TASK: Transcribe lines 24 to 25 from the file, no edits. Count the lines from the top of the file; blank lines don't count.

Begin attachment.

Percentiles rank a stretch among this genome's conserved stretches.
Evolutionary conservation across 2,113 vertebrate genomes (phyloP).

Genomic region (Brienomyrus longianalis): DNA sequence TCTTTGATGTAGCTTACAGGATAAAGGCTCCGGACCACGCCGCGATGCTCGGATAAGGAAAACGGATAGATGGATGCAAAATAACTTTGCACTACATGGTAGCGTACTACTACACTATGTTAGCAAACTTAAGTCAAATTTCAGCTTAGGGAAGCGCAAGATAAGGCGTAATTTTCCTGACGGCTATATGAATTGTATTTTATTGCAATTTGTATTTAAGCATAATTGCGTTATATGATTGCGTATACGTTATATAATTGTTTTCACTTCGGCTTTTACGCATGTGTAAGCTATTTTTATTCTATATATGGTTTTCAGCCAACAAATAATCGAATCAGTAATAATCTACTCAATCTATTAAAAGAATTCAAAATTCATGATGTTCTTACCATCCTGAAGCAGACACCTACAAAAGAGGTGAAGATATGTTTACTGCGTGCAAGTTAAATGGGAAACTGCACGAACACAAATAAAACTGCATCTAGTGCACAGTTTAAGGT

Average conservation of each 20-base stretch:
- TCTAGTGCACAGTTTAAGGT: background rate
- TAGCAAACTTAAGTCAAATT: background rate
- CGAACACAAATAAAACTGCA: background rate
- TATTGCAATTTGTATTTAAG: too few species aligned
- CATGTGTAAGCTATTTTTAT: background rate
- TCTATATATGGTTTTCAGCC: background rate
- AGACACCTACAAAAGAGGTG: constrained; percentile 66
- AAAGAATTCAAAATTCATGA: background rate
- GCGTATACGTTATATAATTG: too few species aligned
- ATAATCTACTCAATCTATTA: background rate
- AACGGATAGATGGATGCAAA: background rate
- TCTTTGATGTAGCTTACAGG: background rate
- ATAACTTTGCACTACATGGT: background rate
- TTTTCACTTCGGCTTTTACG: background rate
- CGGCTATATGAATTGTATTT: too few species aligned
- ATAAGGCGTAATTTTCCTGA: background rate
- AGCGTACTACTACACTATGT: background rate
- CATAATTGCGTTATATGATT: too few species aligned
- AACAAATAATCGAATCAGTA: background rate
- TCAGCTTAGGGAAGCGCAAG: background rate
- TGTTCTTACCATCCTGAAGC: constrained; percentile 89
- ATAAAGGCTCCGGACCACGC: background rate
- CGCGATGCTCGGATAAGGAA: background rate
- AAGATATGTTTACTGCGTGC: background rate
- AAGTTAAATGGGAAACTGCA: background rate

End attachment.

- TCAGCTTAGGGAAGCGCAAG: background rate
- TGTTCTTACCATCCTGAAGC: constrained; percentile 89